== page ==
FrankSchilling.com Goes Up for Sale

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If you know of someone named Frank Schilling, now might be a good time to let him know that FrankSchilling.com is now for sale. The FrankSchilling.com domain name is now listed for sale with a Uni / GoDaddy purchase inquiry landing page.

Using Screenshots.com (a DomainTools service), I can see that it had been parked before but there was no “for sale” link as is common on Uniregistry-parked domain names. It also looks like Frank Schilling had previously used the domain name, possibly as a forwarder to his once popular Seven Mile blog.

Up until recently, FrankSchilling.com had been owned by domain investor Frank Schilling’s Name Administration company, which was acquired by GoDaddy earlier this year. Because of the recent Whois record change at GoDaddy, the only thing I can see is that the registrant is based in Grand Cayman. There is no registrant organization listed in the Whois record, so it is unclear if GoDaddy acquired FrankSchilling.com or if Frank retained this personal domain name.

Whatever the case may be, FrankSchilling.com is now listed for sale, and it would be the perfect domain name for someone named Frank Schilling.

14 COMMENTS

  1. Good, he should of been out years ago. Don’t let the door kick ya…

    This industry of .com’r love seeing the little guy get screwed by the rich. Feed the rich, screw the poor! Hypocrites, liars and shills all up and down the industry.

    I invite you to read the ‘Contract Agreement’ https://icannwiki.org/.christmas in it you will find:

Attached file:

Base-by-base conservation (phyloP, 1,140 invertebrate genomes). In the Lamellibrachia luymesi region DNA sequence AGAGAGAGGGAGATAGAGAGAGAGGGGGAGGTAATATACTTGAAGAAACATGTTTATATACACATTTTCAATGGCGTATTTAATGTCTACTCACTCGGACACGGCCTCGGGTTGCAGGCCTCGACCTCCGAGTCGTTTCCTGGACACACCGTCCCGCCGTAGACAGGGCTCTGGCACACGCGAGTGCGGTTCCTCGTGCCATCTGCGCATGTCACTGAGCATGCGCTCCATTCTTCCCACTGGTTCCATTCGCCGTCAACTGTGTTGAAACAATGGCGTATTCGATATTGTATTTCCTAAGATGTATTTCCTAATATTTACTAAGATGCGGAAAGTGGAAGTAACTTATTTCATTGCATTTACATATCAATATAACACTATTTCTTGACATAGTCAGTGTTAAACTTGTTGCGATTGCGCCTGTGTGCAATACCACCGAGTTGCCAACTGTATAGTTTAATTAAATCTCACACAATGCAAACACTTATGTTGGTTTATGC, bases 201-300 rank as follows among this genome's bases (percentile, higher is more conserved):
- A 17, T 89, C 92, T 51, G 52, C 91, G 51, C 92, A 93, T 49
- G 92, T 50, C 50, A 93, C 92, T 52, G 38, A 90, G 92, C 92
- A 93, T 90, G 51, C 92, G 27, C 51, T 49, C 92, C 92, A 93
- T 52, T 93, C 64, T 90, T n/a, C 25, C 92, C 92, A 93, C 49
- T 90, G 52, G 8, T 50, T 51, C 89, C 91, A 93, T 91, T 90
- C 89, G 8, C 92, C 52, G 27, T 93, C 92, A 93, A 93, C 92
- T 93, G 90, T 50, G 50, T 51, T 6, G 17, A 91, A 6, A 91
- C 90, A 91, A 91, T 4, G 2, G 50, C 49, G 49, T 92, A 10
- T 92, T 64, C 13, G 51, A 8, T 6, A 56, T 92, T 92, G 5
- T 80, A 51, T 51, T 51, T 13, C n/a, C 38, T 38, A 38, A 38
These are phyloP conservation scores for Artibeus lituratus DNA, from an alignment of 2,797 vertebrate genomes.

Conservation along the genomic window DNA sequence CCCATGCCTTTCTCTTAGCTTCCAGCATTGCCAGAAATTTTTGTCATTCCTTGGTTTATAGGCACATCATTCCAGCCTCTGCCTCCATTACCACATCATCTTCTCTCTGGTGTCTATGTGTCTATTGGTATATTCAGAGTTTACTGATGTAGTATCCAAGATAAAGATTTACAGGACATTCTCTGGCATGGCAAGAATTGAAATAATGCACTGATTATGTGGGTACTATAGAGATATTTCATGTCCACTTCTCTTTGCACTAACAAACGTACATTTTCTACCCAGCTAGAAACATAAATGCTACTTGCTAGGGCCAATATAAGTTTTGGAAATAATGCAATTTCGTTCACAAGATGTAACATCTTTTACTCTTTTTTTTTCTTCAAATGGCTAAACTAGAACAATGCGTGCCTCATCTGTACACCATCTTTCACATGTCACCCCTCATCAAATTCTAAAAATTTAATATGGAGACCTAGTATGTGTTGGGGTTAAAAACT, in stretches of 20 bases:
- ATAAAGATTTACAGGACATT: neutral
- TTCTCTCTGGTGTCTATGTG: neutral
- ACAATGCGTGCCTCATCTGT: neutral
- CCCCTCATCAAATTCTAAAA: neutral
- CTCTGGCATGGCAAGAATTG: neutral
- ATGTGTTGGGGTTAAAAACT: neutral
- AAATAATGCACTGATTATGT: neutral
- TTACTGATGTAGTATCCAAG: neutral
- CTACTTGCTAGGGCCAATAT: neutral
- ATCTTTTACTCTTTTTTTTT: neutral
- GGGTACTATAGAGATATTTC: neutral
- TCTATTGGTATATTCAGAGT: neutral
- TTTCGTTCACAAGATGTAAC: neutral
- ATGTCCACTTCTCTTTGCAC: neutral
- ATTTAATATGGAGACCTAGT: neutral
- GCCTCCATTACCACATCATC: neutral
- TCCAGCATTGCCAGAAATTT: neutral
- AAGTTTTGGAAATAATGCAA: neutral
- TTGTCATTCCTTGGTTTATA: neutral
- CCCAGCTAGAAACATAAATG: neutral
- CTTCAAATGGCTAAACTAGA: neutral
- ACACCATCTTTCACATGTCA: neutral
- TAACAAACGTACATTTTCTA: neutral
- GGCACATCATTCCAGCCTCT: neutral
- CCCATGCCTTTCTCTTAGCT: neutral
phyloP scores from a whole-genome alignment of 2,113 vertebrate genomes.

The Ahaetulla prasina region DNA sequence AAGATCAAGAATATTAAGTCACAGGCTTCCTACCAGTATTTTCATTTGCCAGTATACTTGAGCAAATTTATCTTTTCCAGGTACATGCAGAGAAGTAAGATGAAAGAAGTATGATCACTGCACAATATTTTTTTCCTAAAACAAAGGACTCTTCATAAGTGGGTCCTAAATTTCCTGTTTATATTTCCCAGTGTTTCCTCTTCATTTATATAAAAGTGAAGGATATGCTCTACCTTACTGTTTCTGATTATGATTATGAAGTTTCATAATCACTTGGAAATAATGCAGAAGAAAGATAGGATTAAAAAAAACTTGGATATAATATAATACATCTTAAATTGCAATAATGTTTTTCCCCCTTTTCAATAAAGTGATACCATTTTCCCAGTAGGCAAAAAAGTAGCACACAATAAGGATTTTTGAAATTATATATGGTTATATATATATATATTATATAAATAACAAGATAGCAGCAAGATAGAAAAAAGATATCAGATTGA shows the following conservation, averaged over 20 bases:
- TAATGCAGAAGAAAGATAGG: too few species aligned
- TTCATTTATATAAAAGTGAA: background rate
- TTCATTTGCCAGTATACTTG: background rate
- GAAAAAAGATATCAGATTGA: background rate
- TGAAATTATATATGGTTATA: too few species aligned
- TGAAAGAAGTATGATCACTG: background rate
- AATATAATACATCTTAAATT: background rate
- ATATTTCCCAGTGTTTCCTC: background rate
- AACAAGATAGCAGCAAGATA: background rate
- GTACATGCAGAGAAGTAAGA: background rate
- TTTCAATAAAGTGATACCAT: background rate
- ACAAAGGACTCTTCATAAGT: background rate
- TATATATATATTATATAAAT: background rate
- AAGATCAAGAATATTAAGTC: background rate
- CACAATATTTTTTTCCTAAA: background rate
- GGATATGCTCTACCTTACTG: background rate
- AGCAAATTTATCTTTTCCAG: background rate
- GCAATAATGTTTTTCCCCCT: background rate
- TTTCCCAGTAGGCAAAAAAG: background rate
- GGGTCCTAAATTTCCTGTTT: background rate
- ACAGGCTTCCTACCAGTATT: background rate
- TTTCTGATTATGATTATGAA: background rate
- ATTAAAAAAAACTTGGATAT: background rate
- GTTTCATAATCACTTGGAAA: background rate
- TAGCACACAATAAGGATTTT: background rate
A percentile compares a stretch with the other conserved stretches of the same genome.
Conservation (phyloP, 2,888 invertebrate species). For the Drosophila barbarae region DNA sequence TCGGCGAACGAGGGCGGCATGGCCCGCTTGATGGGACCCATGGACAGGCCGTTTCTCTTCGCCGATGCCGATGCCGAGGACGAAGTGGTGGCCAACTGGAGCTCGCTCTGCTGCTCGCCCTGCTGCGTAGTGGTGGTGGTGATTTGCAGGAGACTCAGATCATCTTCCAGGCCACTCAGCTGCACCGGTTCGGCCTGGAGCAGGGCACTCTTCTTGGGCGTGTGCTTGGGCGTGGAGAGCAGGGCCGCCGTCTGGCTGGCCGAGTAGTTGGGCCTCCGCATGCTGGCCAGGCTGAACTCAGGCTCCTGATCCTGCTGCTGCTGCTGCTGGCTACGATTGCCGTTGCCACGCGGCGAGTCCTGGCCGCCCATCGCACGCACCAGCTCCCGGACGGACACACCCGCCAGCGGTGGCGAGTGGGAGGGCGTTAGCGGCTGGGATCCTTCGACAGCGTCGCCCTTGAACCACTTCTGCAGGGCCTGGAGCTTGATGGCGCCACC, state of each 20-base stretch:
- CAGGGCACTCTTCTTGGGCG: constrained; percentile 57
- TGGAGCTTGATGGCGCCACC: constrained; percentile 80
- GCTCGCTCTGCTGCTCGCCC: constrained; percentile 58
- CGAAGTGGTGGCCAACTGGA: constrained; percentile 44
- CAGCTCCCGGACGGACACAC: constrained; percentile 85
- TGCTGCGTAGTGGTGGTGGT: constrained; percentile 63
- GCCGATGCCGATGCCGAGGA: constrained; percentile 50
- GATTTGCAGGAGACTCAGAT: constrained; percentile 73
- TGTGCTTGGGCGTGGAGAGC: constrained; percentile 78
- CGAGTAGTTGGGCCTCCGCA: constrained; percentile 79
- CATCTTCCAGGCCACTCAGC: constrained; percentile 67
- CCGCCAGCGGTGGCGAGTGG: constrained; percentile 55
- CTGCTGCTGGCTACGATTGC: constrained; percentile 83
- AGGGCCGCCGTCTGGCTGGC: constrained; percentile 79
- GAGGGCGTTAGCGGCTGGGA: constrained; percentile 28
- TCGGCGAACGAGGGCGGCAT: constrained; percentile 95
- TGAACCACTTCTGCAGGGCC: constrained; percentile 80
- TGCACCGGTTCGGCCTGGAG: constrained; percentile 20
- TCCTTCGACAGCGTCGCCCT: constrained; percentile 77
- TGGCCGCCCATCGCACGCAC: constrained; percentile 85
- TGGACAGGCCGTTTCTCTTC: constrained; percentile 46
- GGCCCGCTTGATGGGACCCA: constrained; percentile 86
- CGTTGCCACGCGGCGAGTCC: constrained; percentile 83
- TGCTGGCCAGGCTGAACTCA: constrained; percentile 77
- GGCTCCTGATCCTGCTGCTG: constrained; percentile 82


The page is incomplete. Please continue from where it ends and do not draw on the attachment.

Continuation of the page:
“.CHRISTMAS will be a specialty gTLD, with a flat pricing structure and fixed renewal costs, with no material price increases for the first five years.”

    “On November 21, 2013, Uniregistry received a Registry Agreement signed by ICANN for .christmas after passing the Initial Evaluation”

    This contract was breached by the registry, Uniregistry (based in the Caymen Islands by one Frank Schilling), on or about September 8th, 2017: https://opensrs.com/blog/2017/05/uniregistry-price-increases/

    In particular, .CHRISTMAS pricing, via the registry (Uniregistry) increased from $28 to $50, as shown on opensrs.com. I call the increase a “material price increase”.

    While the contract promised “no material price increases for the first five years”, a near 100% increase did occur on or about September 8th, 2017.

    .CHRISTMAS Delegation: 26 February 2014 & General Availability: 08 July 2014 – both dates well before the contractual 5-year timeline.

    There are about 12 other NEW Top Level Domains under Uniregistry management which increased in price as well, up to 3,000%.

    Domaining loves speak out about injustice so much, look at YOURSELVES! I was SCREWED by Frank Schilling. Shameful.

      • It is an interesting post since Frank Schilling is one of top Domainers. If the domain name is really owned by Frank Schilling or his company, why he has to let it go through Godaddy deal since it is his name? Why he didn’t save it before the Godaddy deal? Is it FrankShilling.com not worth for him?

  2. Clearly, this is an erroneous listing which will be withdrawn in quick order.

    There is simply no way he would go this far to make a buck.

    This could also be intentional for entertainment value so that he can see who actually would try to buy it in order to gauge who his enemies are.

    Haaaaaaaaaaaah!

  3. I’m sure he kept some of the domains he owned (maybe family members, relatives, personal interest domains) separate from the domains he sold to GD. I wonder if this one slipped thru the cracks?

    Maybe, he might have to buy it back from GD? Bob Parsons would have immediately given back to FS. But, since the investment group is running the business, they might not be as nice.

    I hope FS has enough money to buy back the domain?

    I hope Ron Jackson, Elliot J. Silver and John Berryhill do not have the same problem since the domains are in uni/GD.

    I am saying all of this in jest.

  4. Just because a domain name landing page says it is available for sale doesn’t mean it actually is available for sale. In the real world something can be “Available For Sale” but if the asking price which nobody would have to know is so high that nobody could or would pay as much then in fact it’s really NOT AVAILABLE.
    I agree with Elliot, it is interesting.

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